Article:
The pandemic has triggered irreversible ruptures across society, revealing the artificiality of social norms once accepted as unshakeable. From the merging of home and work life, to normalising governments policing how far we keep from family, to a summer of protests decolonizing belief systems: little has been left unchanged. Yet the pervasive narrative of an overturned world negates how, for centuries, communities across the globe have confronted falsely fixed norms again and again. Drag has persistently proven the constructed nature of masculinity, femininity, class and race, defiantly disrupting gender binaries. With the pandemic beginning to destabilise socialised acceptance of norms, drag is important now more than ever as it continues to exorcise gender binaries from social imaginaries. I spoke to the Drag Queens Cheddar Gorgeous, Cara Melle, Mahatma Khandi and Velvet Caveat about their personal experiences, the disruptive potential of drag and advice for anybody seeking to join the powerful drag community today.

On Personal Experiences

Lily: I’d love to talk about how you started off with drag. What drew you to drag as an art form?

Cheddar Gorgeous: The first time I did something I’d now call drag was when I was a waiter in my twenties. The process of really being looked at is the first moment I recall feeling the spectacle energy I associate with drag. I was playing a part where I got to still be myself, but also have a distant role in somebody’s night, which allowed me to get away with experimentation! I was drawn to drag as an art form not to do female impersonation, but to use spectacle to amplify myself.

“With the pandemic beginning to destabilise socialised acceptance of norms, drag is important now more than ever as it continues to exorcise gender binaries from social imaginaries”

Cara Melle: I started doing drag because I was never happy concentrating my energy into one thing… I am a true schizophrenic honey! Drag combines every aspect of what I was doing, yet you never have to fit a mould. It lets you have different personalities without any restrictions - one night I can be a dominatrix and another night I’ll be a goddess or an angel!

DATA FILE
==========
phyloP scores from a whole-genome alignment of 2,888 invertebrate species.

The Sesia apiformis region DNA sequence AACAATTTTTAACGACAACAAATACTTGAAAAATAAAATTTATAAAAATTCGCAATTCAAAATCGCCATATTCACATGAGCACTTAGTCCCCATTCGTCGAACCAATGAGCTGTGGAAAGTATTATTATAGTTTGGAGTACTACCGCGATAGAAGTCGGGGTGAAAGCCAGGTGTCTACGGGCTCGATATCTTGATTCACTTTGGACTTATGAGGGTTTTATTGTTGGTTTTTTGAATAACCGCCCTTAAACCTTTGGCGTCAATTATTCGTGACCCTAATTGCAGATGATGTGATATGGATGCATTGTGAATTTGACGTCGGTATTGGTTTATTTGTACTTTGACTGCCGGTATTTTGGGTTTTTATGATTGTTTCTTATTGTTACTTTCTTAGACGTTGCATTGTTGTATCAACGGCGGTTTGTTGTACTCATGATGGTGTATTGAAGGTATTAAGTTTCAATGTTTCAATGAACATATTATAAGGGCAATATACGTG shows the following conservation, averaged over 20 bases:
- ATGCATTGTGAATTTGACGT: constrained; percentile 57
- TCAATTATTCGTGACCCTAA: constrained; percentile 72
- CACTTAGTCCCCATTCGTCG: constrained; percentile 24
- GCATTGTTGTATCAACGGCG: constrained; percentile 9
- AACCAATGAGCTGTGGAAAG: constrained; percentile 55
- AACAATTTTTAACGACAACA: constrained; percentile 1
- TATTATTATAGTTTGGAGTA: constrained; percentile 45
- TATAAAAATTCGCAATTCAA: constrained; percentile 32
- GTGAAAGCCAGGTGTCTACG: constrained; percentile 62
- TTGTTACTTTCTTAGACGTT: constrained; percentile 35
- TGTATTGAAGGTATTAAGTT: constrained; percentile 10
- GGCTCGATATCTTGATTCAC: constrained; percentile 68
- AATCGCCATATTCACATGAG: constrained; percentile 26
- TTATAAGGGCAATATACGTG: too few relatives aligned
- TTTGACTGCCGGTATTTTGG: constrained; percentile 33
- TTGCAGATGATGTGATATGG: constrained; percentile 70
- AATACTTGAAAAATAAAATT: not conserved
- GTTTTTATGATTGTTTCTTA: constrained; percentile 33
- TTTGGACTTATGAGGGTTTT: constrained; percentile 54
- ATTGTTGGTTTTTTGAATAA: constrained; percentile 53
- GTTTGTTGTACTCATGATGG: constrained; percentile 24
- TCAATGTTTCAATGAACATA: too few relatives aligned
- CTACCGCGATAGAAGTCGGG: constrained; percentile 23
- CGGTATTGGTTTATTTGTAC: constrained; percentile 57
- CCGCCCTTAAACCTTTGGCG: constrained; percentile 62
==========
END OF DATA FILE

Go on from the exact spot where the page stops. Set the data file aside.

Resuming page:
Cheddar Gorgeous in an incredible look as part of a 'COVID' series during the first lockdown seeking to celebrate community and care workersINSTAGRAM / CHEDDAR_GORGEOUS

Mahatma Khandi: I started doing drag five years ago. I was drawn to drag as an art form because choosing to look inwards and visibly project that outwards is so powerful. I realised I wanted to show the world that I am one in a million and my voice deserves to be heard. But I really began drag because I want everyone to appreciate their own individual beauty, ignoring the archaic category society has given them.

Velvet Caveat: I graduated from Cambridge last year but I started doing drag five days before my second year exams! I remember being so exhausted from the workload and thinking ‘I’m out’, turning up to Glitterbomb - Cambridge’s LGBTQ+ club night - looking hideous. But I performed Lily Allen’s ‘It’s Hard Out Here’ and felt AMAZING... it really got me through the intensity of Cambridge.

Lily: Drag brings out amazing aspects of femininity such as solidarity and sisterhood. How has finding a sisterhood changed your life?

Cara Melle's fabulous golden goddess look shot by the photographer Jordana Barale INSTAGRAM / TASTEMYCARAMELLE

Cara Melle: Sisterhood changes your life completely. I’m one of the Bougie Girls and we’ve been working together for a long time. It was always when I was doing my makeup next to my sisters Tayce and Honey Foxx that I’d learn more tricks and it was always my sisters who’d get me the next gig. I can’t wait to get back to performing together – it feels like it was a millennia ago!

Velvet Caveat: I didn’t just have a Drag sisterhood at Cambridge but a second family. Cambridge is always changing as people are constantly leaving which means the drag community is permanently shifting and trying new things, yet my drag family was always there. Cambridge was and is an incredibly accepting and loving place.